Someone Like Me…

Many mentees are looking for a mentor who is like themselves in some particular way: a person with whom they feel commonality. Seeking “someone like me” can cover a broad range of characteristics.  In many years of hearing candidates talk about wanting to be mentored by “someone like me”, characteristics mentioned included (in no particular order):

Age Gender Race or Ethnicity
Professional Area, Career Focus Taste or Style, Aesthetic Values Social or Economic Standing
Morals, Ethical Context Religious or Spiritual Beliefs Academic Standing, Particular Schools Attended
Common Hobbies, Sports, Memberships Accomplishments and Experience: Where They Are in Their Journey Language or Languages Spoken
Hierarchical Status or Political Power Sexual Orientation Family or Marital Status: Parent or Single, Married or Divorced or Widowed
Nationality or Citizenship (Origin or Current) Health, Physical Illness or Impairment Military Experience or Status

Surprisingly, although this is a long list and covers much of human experience, it does not address a primary consideration in making a mentoring match. That is Availability. How well the potential mentor’s and mentee’s schedules match (and their flexibility to accommodate each other) is frequently a deciding factor. Time requirements are often the first issue raised by a potential mentor: how long? how often? exactly when? A mentor seemingly-perfect in all other respects who is not available to the mentee is a bad match. If the mentor and mentee start their relationship with open hearts and minds and meet regularly, they will find common ground, even if their characteristics are not otherwise aligned.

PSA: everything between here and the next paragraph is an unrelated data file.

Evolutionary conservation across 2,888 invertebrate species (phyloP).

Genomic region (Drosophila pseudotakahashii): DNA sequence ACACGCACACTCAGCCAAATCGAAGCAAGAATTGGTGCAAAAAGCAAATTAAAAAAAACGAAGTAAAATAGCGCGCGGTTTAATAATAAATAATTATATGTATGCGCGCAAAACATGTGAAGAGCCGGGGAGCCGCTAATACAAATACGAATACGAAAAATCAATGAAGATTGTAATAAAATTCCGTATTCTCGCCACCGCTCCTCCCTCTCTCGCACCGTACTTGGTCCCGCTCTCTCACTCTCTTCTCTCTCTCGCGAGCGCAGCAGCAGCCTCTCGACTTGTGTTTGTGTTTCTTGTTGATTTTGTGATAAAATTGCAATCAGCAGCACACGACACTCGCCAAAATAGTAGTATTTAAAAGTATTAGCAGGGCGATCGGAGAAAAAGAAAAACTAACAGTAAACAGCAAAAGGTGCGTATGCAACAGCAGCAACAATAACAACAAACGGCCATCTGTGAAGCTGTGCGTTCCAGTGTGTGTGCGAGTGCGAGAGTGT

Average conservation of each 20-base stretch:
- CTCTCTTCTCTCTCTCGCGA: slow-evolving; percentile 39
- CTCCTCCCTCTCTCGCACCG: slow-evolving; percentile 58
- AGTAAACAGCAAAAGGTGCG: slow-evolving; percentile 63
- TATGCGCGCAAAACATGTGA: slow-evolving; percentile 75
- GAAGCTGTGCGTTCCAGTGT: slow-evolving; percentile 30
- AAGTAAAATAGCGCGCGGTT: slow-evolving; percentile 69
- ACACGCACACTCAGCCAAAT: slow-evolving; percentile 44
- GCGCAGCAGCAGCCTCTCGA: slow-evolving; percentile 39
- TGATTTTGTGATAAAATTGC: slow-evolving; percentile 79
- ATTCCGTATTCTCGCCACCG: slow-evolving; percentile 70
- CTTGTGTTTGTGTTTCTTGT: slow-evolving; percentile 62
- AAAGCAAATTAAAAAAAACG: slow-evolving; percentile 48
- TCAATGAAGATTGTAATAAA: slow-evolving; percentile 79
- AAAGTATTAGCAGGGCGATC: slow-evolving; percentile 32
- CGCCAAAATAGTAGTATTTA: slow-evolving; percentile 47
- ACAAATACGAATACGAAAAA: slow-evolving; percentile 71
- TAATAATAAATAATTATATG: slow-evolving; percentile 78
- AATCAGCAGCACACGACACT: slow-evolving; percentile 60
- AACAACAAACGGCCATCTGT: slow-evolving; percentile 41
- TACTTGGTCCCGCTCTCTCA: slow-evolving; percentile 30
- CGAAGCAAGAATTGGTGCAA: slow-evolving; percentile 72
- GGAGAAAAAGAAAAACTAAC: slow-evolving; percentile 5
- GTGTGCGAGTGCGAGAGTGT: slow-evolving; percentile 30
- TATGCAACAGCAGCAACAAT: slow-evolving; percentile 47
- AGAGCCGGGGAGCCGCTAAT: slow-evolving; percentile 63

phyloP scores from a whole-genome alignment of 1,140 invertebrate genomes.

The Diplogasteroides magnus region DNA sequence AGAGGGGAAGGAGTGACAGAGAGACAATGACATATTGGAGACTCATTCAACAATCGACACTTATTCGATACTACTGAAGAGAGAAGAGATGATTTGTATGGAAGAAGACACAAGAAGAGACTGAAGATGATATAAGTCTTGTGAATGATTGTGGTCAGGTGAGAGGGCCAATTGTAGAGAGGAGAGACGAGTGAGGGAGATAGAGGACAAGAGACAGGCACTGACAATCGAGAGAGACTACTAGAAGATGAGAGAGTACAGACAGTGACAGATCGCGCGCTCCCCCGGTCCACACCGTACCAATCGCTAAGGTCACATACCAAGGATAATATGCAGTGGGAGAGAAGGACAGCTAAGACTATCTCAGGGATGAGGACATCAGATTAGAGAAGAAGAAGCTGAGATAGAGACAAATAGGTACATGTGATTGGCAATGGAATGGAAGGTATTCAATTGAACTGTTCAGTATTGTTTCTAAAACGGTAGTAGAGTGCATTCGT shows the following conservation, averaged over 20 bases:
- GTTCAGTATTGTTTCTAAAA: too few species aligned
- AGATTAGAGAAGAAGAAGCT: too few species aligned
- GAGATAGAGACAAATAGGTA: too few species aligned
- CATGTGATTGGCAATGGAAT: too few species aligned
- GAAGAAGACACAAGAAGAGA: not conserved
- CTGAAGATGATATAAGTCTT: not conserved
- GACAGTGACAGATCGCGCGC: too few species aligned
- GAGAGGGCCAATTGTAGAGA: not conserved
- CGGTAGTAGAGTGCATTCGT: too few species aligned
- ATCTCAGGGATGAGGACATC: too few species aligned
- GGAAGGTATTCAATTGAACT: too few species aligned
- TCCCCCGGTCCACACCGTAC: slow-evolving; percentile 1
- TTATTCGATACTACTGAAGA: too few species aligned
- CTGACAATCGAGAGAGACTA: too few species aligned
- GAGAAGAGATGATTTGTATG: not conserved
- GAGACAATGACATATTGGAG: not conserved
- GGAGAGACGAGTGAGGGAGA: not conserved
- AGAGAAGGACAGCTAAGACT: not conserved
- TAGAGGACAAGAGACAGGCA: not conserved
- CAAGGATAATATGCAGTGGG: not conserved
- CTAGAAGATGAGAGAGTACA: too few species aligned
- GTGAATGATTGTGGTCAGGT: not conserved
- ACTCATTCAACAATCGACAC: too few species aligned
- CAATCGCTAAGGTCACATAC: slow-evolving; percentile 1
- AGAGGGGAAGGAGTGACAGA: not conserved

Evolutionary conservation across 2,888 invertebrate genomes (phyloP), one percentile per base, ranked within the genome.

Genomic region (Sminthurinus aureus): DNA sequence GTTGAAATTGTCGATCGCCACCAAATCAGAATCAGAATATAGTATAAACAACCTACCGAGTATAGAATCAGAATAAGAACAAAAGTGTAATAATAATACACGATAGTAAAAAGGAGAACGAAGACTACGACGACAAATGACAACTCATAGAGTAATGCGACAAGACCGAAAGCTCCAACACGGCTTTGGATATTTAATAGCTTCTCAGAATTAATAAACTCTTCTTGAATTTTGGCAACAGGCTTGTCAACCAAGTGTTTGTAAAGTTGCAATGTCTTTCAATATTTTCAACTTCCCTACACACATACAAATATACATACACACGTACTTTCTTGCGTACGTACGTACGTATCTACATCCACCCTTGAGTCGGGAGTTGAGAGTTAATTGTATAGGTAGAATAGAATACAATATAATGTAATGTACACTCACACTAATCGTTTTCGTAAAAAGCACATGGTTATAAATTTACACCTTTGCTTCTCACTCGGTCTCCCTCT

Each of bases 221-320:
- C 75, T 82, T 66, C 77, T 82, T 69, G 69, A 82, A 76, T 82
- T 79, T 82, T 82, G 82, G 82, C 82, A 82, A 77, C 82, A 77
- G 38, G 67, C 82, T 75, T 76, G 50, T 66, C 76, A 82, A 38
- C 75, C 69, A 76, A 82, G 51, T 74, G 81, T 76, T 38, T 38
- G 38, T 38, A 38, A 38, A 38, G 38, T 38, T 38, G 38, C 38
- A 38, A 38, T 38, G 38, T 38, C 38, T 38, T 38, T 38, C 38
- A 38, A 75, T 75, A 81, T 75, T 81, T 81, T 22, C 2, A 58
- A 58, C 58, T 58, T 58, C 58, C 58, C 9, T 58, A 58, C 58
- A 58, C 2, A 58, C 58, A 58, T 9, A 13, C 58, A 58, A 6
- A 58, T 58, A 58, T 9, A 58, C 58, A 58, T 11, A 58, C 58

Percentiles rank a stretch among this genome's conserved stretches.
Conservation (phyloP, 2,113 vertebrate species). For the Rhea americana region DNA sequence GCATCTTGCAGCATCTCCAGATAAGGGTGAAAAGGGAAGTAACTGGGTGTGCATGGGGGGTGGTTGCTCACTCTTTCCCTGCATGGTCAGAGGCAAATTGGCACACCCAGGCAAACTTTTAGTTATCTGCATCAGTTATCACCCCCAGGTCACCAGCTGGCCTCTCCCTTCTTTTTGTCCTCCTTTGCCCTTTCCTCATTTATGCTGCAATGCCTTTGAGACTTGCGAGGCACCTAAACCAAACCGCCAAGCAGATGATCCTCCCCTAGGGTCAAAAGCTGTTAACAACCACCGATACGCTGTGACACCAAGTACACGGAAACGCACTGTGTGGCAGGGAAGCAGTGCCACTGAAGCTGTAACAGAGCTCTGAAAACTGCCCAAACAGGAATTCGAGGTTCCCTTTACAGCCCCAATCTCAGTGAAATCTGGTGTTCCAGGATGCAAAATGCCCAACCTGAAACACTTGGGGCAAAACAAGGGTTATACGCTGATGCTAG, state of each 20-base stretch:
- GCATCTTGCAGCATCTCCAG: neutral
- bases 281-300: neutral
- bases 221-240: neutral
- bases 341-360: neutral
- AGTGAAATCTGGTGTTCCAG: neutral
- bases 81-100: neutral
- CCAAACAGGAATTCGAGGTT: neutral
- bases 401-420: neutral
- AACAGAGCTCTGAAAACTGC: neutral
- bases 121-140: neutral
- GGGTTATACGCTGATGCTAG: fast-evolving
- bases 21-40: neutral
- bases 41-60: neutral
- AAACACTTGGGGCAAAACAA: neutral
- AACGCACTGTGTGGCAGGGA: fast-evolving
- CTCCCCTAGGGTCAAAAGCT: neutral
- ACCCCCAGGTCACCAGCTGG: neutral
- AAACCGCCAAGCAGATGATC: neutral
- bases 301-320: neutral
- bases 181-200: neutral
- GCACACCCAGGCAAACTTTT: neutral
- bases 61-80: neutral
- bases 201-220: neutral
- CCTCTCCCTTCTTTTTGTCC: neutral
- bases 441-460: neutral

Image Copyright 2013 by Katy Dickinson


  1. […] MentorCloud has been asked to contribute a chapter to a book being edited by one of our customers. As I did when writing “Sun Mentoring: 1996-2009“, I am putting together chapter section drafts piece by piece, published in this blog and on the MentorCloud blog as they are developed. (By the way, Oracle is no longer distributing the Sun Microsystems Labs Technical Report: “Sun Mentoring: 1996-2009″  by Katy Dickinson, Tanya Jankot and Helen Gracon, but it is still available for free download on our family website and is also available for purchase from the ACM Digital Library.)  Here are the eight essays I have published so far: […]


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